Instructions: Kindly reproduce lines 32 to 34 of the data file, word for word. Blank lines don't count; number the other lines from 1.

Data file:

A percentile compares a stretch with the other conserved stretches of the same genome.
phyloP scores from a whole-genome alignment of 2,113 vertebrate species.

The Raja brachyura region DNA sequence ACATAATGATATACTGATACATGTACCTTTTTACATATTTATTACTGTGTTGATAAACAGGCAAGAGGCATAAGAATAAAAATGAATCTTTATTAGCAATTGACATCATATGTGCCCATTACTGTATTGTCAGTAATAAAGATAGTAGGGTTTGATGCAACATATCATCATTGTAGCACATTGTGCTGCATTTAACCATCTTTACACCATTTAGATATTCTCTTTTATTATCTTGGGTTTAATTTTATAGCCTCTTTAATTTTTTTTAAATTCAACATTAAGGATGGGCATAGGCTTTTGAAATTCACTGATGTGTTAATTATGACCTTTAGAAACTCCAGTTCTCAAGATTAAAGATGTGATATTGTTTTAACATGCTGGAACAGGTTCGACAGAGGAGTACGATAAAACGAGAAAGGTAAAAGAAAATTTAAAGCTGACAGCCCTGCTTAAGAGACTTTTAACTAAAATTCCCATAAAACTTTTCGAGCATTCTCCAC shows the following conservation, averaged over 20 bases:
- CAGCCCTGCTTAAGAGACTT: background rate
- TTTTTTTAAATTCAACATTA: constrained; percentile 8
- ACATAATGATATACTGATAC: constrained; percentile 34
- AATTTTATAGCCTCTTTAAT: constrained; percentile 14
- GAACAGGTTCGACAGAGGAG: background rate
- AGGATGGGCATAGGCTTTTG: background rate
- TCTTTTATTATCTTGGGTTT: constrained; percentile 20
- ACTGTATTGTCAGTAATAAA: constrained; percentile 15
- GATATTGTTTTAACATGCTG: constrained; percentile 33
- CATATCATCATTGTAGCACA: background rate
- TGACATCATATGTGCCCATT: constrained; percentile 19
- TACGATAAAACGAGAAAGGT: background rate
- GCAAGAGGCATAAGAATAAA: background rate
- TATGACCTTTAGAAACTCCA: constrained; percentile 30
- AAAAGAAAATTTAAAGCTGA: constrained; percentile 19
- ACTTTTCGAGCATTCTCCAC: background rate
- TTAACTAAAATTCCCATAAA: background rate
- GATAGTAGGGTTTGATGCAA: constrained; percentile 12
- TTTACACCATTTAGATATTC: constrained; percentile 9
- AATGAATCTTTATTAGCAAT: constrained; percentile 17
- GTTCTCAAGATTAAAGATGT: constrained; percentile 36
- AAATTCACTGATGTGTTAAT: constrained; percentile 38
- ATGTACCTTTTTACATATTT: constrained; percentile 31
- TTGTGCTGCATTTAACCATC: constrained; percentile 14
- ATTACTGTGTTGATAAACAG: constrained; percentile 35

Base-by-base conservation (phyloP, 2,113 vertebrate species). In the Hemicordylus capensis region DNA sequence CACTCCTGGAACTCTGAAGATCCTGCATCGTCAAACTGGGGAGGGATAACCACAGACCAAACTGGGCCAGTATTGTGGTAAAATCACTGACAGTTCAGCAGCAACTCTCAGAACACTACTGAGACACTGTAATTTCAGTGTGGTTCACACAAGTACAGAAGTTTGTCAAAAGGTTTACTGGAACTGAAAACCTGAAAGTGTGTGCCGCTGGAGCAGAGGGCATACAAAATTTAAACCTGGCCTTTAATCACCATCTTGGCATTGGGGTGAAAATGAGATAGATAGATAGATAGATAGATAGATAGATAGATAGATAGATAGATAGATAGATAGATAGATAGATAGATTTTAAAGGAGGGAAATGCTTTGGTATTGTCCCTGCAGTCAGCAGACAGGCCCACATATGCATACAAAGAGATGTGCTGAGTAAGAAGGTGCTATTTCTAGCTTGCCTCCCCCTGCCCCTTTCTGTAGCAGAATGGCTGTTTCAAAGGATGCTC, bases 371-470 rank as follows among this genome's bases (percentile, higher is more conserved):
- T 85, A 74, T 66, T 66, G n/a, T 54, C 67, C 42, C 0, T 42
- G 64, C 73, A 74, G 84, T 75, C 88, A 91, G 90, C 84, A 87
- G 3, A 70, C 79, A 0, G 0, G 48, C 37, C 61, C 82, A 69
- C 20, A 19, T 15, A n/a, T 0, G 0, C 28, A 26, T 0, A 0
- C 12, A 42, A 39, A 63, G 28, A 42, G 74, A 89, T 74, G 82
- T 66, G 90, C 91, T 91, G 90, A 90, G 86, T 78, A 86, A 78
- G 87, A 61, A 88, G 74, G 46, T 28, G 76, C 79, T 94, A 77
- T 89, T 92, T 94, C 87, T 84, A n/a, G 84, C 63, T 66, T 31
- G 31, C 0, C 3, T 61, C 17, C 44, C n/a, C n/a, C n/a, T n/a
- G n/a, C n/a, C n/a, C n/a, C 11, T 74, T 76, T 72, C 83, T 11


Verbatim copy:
- G 3, A 70, C 79, A 0, G 0, G 48, C 37, C 61, C 82, A 69
- C 20, A 19, T 15, A n/a, T 0, G 0, C 28, A 26, T 0, A 0
- C 12, A 42, A 39, A 63, G 28, A 42, G 74, A 89, T 74, G 82